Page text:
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Tenuous peace between rivals, till elections

The CPI(M) Politburo meeting on Saturday ended in a tenuous truce between Kerala chief minister V.S. Achutha-nandan and state general secretary Pinarayi Vijayan, both engaged in a fight to the finish, reports Zia Haq.

delhi Updated: Feb 15, 2009 14:37 IST
Zia Haq

The CPI(M) Politburo meeting on Saturday ended in a tenuous truce between Kerala chief minister V.S. Achutha-nandan and state general secretary Pinarayi Vijayan, both engaged in a fight to the finish. The party hopes the warring veterans will hold fire till the Lok Sabha elections.

Achuthanandan, 86, refusing to toe the party line, wants Vijayan to step down for being named an accused in the SNC Lavalin deal. But CPM chief Prakash Karat told reporters the case against Vijayan was “politically-motivated” and the party would back him all through.

The party pressed some of its senior-most leaders to convince Achuthanandan not to demand Vijayan’s removal till April, the deadline set by the Kerala High Court for the state government to decide on whether it would allow the CBI to prosecute Vijayan.

Asked what stand Achutha-nandan took at the meeting, Karat gave a carefully couched response: “As chief minister, he has to fulfil his constitutional duties in the Lavalin case. But as a party member, the Politburo’s decision to back Vijayan is applicable to him.”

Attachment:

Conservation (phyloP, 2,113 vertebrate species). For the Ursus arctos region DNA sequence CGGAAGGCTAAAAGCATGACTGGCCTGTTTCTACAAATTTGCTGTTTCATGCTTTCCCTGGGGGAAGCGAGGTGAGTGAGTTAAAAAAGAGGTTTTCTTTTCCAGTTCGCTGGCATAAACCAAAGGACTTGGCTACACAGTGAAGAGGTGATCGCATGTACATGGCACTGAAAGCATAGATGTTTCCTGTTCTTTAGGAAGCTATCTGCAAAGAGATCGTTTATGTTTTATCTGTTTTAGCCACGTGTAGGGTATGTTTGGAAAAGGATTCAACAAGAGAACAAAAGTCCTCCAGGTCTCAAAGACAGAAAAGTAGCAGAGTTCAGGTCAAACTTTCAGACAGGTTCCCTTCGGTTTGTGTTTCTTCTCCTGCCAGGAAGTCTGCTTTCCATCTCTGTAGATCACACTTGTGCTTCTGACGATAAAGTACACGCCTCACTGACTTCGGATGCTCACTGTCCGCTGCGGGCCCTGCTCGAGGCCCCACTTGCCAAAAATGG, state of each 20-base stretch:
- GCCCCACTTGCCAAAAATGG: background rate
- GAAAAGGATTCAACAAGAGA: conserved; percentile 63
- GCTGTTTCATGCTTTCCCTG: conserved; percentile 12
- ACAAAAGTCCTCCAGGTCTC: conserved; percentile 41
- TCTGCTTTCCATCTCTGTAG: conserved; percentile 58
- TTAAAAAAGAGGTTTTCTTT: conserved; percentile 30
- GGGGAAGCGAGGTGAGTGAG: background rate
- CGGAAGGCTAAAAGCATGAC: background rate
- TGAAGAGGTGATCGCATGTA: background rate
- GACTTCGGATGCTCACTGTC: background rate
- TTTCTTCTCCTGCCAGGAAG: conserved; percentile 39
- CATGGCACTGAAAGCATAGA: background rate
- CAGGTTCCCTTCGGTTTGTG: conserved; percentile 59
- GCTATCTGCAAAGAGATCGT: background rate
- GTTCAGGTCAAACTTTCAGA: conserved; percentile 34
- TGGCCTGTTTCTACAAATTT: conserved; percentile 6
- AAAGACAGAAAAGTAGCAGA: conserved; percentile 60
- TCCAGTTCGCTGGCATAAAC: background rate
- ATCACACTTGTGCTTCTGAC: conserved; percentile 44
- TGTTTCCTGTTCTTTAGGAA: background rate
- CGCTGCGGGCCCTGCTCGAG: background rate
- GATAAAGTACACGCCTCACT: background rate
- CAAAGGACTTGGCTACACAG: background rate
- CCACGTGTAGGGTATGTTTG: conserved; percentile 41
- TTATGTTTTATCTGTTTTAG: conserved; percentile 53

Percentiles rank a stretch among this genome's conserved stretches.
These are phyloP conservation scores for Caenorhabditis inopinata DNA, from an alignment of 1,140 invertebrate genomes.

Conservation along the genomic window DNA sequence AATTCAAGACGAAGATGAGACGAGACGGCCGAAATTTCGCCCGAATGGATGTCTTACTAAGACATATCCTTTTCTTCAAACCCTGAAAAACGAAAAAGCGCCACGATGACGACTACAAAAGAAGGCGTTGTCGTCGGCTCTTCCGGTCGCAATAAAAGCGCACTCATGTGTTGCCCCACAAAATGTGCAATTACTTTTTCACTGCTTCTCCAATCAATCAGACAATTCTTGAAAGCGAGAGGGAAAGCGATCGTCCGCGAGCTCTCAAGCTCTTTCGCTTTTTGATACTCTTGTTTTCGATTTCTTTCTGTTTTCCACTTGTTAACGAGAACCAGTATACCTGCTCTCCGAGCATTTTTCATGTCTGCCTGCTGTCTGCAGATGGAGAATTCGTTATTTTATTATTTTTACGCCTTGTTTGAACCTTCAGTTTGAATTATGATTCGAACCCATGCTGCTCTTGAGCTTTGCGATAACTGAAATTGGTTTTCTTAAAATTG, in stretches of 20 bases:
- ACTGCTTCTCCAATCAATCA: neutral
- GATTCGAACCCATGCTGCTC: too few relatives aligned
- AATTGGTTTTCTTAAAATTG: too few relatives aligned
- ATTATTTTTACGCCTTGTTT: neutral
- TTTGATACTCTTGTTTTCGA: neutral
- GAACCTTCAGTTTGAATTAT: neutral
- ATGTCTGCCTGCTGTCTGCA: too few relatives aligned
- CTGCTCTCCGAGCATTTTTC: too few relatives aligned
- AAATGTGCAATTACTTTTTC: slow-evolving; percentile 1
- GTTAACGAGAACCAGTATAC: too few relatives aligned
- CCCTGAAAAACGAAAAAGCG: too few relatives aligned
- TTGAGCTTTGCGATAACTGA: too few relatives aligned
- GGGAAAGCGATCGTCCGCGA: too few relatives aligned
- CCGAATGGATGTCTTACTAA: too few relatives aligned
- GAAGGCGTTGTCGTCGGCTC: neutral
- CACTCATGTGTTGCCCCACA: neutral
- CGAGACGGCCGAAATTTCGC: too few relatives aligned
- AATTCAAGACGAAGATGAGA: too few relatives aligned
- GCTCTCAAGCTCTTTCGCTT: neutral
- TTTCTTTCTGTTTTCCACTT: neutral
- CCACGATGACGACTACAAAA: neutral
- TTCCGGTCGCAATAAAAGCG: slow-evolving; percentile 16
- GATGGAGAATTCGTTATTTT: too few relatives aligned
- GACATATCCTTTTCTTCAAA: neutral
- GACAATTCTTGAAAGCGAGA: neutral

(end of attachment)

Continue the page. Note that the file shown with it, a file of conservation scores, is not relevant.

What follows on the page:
Karat warded off a question on whether this meant the CPM would be up against conflicting courses of action by Achuthanandan. As CM, he may eventually give the nod to prosecute Vijayan but as a Politburo member, he would abide by the party’s decision.

On Friday night, senior leader Sitaram Yechury called on Achuthanandan. The next morning, Buddhadeb Bhatta-charjee and Biman Bose from West Bengal met him.

The CPM may have been able to buy some kind of peace till the elections but it would not be long before Achutha-nandan takes on Vijayan again, a source, who did not wish to be quoted, said. He said the CPM couldn’t put its electoral prospects in Kerala at stake by upsetting Achutha-nandan, a mass leader who could split the party unit.